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The Mystery of Yelcomorn Creek single work   short story  
Issue Details: First known date: 1890... 1890 The Mystery of Yelcomorn Creek
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AbstractHistoryArchive Description

A strange old man tucked away in the bush tells an interesting tale of his opal-mining days in Queensland.

Publication Details of Only Known VersionEarliest 2 Known Versions of

Alternative title: The Evil of Yelcomorn Creek
Variant title written under the pen-name of 'Coo-ee' appears in The Oxford Book of Australian Ghost Stories
  • Appears in:
    y separately published work icon Centennial Magazine vol. 2 no. 8 March 1890 Z632372 1890 periodical issue 1890 pg. 625-630
  • Appears in:
    y separately published work icon When the Mopoke Calls William Sylvester Walker , London : John Long , 1898 Z420375 1898 selected work short story London : John Long , 1898 pg. 85 - 101
      With title: The Evil of Yelcomorn Creek
      Epigraph: There are more things in heaven and earth, Horatio, / Than are dreamt of in your philosophy. - Shakespeare
  • Appears in:
    y separately published work icon The Oxford Book of Australian Ghost Stories Ken Gelder (editor), Melbourne : Oxford University Press , 1994 Z356827 1994 anthology short story crime young adult 'Did Australian ghosts suffer from a cultural cringe? Dr Ken Gelder indicates in the introduction to another fascinating OUP anthology that early ghost stories were essentially a "transported genre" that looked back to England as their source. Thus John Lang's well-known story "The Ghost upon the Rail" is based upon a case of murder for post-convict wealth. Gelder argues that Australian ghost stories possess their own ironical flavour, but the gothic tradition has to be resolved in outback locations or deserted mining towns, as in David Rowbotham's "A Schoolie and the Ghost".'

    'Gelder relies heavily on Victorian and Edwardian writers, such as Marcus Clarke, Barbara Baynton and Hume Nisbet, as if unsure as to the nature of contemporary ghosts. It is interesting to see that Australia's science fiction writers, such as Lucy Sussex and Terry Dowling, provide the link between the past and the present. Dowling's "The Daeman Street Ghost-Trap" effectively uses traditional settings to link ghosts with a current horror, namely cancer. Several bunyip stories remind us of a particular Antipodean creature to stand against the assorted European manifestations.'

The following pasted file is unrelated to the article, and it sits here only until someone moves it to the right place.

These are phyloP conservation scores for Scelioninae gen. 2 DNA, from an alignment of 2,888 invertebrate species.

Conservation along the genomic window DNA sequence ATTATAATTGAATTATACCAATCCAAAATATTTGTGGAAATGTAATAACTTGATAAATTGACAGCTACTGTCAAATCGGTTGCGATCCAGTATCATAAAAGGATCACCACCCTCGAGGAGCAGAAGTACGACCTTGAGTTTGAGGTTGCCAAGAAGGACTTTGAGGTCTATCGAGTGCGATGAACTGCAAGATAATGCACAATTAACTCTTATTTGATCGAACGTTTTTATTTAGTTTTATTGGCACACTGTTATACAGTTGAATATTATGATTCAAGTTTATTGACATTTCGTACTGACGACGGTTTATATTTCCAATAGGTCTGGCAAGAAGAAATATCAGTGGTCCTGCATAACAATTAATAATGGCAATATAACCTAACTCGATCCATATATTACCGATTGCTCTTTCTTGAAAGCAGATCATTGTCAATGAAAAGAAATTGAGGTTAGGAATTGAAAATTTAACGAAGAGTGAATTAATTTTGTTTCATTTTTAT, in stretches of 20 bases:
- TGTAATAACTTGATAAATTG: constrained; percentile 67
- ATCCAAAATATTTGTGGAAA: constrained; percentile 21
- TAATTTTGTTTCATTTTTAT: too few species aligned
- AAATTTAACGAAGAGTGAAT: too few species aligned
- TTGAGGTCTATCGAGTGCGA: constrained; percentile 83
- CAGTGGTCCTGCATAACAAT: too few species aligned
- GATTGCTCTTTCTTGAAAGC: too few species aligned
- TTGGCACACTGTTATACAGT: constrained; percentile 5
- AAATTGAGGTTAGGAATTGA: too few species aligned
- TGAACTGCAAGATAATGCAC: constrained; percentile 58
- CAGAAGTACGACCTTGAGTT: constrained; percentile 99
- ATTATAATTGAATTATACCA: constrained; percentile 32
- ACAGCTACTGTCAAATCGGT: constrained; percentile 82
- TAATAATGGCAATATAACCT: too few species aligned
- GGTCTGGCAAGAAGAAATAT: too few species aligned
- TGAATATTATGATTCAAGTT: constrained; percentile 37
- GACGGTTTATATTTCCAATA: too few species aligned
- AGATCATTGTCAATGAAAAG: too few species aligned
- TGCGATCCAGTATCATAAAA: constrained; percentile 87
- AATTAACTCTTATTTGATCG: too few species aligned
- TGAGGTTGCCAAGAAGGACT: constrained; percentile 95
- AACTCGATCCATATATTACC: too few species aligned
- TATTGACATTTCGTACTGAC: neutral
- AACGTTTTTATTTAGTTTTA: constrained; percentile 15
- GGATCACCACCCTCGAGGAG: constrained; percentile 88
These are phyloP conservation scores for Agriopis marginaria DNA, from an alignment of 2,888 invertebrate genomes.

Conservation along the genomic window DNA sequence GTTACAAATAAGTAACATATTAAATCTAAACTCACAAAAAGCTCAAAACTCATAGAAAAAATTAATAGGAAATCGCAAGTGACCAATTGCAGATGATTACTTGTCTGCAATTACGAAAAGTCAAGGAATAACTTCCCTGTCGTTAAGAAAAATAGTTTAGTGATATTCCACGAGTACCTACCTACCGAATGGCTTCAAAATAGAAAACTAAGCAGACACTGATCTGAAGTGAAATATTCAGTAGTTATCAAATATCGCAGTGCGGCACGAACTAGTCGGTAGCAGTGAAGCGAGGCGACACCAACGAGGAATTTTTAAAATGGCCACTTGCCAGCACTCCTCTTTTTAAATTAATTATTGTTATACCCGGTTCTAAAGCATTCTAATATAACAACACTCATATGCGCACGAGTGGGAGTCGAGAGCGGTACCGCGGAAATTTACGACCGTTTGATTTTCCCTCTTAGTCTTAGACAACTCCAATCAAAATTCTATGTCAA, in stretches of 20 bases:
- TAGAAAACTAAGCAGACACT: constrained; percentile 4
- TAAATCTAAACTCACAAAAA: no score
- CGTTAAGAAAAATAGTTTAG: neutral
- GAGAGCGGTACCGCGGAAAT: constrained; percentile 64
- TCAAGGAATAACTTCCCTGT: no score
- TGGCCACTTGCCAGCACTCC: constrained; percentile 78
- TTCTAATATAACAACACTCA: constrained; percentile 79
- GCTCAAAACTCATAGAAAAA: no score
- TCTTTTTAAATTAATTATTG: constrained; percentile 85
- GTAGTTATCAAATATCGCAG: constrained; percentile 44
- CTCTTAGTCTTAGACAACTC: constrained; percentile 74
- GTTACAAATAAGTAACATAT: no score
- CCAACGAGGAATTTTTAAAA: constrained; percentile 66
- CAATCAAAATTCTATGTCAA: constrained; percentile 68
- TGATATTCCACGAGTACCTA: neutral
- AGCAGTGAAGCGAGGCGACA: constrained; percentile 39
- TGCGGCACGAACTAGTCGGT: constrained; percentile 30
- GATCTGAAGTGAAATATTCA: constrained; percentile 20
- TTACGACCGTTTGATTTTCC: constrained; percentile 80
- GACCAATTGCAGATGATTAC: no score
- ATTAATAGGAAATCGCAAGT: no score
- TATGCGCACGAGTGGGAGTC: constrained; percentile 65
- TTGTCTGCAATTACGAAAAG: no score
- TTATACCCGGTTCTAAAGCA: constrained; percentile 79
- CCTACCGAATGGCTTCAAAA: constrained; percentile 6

(Colin Steele, SF Commentary No 77, p.55).

    Melbourne : Oxford University Press , 1994
    pg. 142-151
  • Appears in:
    y separately published work icon The Anthology of Colonial Australian Gothic Fiction Ken Gelder (editor), Rachael Weaver (editor), Carlton : Melbourne University Press , 2007 Z1415120 2007 anthology short story extract horror mystery science fiction historical fiction children's (taught in 7 units)

    'This anthology collects the best examples of Australian gothic short stories from colonial times. Demonic bird cries, grisly corpses, ghostly women and psychotic station-owners populate a colonial landscape which is the stuff of nightmares.

    'In stories by Marcus Clarke, Mary Fortune and Henry Lawson, the colonial homestead is wracked by haunted images of murder and revenge. Settlers are disoriented and traumatised as they stumble into forbidden places and explorers disappear, only to return as ghostly figures with terrible tales to tell. These compelling stories are the dark underside to the usual story of colonial progress, promise and nation-building, and reveal just how vivid the gothic imagination is at the heart of Australian fiction.' (Publication summary)

    Carlton : Melbourne University Press , 2007
    pg. 203-214
    Note: With title: 'The Evil of Yelcomorn Creek'
Last amended 29 Aug 2022 15:24:47
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